Northern Ireland news

UUP 'must take responsibility' for its lack of female MLAs

Ulster Unionist leader Doug Beattie. Picture by Mal McCann

THE Ulster Unionists must "take responsibility" for their lack of female representation at Stormont, a group working to increase the number of women standing for election has said.

The UUP decided to stand two candidates in Fermanagh and South Tyrone in last week's assembly election - former party leader Tom Elliott alongside sitting MLA Rosemary Barton.

The decision cost Ms Barton - the party's only female MLA - her seat.

Ms Barton said the party needed a strategy which would see more women running for election.

"I am concerned," she said.

"I think we need to have a strategy to look forward. It needs to be more long-term."

Party leader Doug Beattie yesterday defended the decision.

He said the party had nine women running - a third of all its candidates.

"A lot of them went through a selection process which I as a leader had to stay out of," he told The Nolan Show.

"That selection process took recommendations from associations throughout the country.

"The association in Fermanagh and South Tyrone had a say on who they wanted to run to represent them. They wanted Tom Elliott to run."

Mr Beattie agreed the party needed a strategy but said the change in representation may take "three elections".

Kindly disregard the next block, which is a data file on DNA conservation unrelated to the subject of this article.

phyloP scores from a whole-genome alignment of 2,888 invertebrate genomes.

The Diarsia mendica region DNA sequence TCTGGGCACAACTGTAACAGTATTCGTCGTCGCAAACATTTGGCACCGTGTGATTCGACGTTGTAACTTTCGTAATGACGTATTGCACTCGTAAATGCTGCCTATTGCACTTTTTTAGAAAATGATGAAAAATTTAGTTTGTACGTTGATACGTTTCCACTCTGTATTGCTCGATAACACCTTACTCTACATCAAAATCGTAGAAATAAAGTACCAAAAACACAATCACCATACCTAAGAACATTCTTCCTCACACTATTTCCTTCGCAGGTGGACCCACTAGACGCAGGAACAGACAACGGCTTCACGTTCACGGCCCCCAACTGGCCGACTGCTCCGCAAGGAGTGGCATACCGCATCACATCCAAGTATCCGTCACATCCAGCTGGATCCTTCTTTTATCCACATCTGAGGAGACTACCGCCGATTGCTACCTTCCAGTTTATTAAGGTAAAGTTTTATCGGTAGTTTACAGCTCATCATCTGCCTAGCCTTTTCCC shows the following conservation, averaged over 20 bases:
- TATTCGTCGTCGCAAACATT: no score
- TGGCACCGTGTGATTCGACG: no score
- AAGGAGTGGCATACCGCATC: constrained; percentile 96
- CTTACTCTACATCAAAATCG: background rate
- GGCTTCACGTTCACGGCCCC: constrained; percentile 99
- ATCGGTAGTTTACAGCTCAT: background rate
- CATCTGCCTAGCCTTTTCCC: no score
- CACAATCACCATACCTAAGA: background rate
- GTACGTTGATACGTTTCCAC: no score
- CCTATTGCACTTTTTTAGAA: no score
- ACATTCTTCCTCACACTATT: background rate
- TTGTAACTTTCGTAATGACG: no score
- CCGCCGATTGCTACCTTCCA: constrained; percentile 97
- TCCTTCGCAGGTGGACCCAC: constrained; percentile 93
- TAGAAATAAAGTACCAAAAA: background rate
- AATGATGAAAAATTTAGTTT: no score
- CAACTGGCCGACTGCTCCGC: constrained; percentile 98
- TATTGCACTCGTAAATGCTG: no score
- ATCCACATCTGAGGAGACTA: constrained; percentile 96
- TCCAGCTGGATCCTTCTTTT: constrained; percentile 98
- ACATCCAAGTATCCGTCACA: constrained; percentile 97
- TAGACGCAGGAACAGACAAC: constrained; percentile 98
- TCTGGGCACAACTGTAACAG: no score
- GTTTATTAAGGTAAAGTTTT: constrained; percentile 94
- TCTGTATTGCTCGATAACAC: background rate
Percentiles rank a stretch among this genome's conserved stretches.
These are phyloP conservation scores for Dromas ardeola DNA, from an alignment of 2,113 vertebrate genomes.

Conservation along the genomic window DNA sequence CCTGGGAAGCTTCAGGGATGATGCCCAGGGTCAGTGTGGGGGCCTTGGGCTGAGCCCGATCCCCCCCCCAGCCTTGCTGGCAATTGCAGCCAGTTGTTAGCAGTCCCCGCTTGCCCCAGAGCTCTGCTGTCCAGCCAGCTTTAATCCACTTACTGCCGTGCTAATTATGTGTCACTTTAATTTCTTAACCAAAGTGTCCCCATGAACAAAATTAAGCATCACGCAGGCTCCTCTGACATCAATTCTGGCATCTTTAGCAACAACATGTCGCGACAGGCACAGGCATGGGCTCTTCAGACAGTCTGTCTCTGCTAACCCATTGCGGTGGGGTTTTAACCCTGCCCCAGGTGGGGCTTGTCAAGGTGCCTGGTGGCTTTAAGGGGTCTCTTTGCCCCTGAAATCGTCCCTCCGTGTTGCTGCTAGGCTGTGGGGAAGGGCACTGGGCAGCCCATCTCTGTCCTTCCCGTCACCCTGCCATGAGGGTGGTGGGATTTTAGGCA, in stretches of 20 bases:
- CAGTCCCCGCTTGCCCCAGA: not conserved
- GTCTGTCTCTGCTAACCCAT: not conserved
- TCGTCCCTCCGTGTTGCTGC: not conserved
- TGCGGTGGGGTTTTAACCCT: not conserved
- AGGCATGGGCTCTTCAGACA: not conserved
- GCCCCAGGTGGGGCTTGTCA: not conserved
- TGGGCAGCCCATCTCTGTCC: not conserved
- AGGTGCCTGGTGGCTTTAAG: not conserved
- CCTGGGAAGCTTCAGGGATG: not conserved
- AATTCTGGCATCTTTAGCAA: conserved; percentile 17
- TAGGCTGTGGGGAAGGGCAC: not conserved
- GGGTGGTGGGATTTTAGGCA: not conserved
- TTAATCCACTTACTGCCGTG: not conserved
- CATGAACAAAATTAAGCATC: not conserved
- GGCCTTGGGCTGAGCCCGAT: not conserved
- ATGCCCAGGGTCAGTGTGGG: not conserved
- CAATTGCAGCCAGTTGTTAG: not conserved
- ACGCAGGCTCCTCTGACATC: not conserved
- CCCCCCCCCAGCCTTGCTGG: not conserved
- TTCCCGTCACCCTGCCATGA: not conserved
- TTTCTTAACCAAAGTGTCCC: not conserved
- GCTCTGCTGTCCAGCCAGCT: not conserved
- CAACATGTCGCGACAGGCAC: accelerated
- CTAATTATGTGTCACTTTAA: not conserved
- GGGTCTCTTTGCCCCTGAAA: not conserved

"If you look at the other political parties who now have elected female MLAs, those elected female MLAs ran in multiple elections and started from a very low base," he said.

Aoife Clements from 50:50 NI, which runs schemes helping women to get into politics, told The Irish News the UUP did not take the right approach.

She said many of the candidates were either there to sweep up any remaining votes or were put in constituencies they had no chance of winning.

"They ran a woman in West Belfast. She was never going to get that seat," she said.

Ms Clements rejected the suggestion that it may take three elections before the party sees real change.

"Look at Sinn Féin, they put women in seats they knew they were going to win," she said.

"50 per cent of their candidates were women."

She said the UUP "needs to take responsibility" and it is not good enough to say that the local association wanted Mr Elliott to run.

"Other parties have the same process of local associations but they have said 50 per cent of (candidates) have to be women and that's it," she said.

Ms Clements said although it would have been unreasonable to expect the party's first-time female candidates to be elected, the UUP still "needs to do more".

She said other parties have seen co-options as an opportunity to raise the profile of their female candidates.

"It is true that it takes a long time to get elected but there are different ways of (increasing female representation)," she said.

"They can have internal quotas, they can build on their women's network. They just need to prioritise it."

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